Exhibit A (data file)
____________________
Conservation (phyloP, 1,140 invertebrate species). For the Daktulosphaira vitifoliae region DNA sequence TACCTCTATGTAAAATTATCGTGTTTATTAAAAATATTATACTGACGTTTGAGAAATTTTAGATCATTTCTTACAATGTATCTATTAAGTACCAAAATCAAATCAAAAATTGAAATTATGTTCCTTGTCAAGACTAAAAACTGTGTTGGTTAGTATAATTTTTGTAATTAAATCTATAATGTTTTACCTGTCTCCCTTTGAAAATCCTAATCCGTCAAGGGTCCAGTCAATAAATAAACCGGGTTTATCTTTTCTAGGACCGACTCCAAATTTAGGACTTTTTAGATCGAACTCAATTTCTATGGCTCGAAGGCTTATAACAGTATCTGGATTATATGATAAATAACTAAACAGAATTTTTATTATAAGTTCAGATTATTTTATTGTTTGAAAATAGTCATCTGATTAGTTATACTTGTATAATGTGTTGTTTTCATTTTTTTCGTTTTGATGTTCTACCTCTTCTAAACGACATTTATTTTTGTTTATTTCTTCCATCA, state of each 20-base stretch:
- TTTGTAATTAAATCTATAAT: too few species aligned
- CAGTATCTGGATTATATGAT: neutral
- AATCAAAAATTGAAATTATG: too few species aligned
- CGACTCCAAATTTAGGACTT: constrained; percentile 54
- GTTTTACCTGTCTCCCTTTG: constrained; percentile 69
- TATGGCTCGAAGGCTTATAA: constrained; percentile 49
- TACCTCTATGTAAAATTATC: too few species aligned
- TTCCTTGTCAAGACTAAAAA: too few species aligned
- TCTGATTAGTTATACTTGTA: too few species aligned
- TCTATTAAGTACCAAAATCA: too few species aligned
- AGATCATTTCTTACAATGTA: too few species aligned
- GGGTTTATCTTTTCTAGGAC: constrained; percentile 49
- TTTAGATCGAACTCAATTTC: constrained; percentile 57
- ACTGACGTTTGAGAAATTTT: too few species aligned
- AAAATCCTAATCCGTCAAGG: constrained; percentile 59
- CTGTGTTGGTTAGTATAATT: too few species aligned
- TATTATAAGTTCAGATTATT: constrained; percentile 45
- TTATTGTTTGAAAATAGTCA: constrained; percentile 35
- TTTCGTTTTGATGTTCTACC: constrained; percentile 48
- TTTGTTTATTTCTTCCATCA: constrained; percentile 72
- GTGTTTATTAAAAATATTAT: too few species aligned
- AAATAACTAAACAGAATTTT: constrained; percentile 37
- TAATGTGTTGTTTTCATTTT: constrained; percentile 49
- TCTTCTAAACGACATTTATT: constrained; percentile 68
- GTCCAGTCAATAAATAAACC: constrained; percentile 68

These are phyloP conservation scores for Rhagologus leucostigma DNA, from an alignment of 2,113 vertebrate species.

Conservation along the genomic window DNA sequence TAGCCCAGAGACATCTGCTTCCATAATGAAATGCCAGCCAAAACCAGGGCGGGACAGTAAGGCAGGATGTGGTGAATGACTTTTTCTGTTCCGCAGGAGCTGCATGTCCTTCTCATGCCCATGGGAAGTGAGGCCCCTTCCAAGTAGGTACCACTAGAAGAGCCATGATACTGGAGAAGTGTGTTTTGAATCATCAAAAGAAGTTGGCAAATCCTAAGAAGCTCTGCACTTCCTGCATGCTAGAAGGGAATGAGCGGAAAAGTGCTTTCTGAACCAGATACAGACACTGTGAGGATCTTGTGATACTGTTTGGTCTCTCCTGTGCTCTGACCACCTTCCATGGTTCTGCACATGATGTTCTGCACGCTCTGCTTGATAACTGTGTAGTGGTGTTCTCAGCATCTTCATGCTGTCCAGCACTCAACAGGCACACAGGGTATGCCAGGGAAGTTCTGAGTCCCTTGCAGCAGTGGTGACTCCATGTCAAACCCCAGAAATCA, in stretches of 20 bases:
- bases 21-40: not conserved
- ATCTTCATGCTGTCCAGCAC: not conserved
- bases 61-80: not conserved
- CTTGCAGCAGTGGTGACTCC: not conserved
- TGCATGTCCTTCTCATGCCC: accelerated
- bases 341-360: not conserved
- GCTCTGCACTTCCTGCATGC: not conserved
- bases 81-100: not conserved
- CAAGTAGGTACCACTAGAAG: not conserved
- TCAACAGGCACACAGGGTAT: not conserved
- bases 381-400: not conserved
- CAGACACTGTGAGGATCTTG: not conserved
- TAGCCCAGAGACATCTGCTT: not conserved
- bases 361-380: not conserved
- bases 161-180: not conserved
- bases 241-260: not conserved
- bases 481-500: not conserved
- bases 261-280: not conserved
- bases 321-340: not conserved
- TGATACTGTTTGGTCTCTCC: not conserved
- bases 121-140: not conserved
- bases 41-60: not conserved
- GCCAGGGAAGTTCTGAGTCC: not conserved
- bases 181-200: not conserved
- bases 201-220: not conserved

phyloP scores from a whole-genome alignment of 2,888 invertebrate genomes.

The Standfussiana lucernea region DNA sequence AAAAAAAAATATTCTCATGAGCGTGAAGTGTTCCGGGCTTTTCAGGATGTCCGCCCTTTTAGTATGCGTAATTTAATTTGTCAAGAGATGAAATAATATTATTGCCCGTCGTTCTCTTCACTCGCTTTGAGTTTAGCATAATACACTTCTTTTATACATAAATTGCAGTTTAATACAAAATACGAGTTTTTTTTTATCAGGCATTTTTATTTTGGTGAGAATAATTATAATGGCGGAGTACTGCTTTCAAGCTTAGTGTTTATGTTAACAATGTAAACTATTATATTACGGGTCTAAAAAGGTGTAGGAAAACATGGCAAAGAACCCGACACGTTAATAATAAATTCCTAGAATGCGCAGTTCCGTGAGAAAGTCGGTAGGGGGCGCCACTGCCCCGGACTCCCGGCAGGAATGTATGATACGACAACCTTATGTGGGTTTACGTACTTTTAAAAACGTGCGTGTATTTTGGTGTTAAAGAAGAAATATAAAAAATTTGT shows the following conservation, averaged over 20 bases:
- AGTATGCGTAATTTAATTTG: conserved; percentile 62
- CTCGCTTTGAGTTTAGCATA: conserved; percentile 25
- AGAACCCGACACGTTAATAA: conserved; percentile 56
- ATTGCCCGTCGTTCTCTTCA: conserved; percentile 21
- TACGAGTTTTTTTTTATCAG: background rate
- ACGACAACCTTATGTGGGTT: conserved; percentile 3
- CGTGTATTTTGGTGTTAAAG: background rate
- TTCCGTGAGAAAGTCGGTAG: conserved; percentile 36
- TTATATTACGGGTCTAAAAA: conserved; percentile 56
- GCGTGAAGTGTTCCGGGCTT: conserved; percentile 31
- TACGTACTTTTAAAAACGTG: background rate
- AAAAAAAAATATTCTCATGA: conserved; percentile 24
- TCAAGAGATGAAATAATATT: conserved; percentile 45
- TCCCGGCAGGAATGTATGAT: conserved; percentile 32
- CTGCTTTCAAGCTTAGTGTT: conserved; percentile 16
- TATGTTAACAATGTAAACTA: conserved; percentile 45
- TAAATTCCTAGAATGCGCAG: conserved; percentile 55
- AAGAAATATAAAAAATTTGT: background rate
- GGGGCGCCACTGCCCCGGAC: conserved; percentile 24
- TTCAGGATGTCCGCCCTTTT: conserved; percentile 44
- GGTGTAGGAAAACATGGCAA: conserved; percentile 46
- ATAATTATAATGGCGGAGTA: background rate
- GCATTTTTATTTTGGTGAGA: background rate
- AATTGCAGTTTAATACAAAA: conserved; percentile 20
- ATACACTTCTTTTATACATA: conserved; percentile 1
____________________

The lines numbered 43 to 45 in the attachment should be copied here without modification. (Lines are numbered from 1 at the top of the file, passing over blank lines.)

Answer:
- bases 161-180: not conserved
- bases 241-260: not conserved
- bases 481-500: not conserved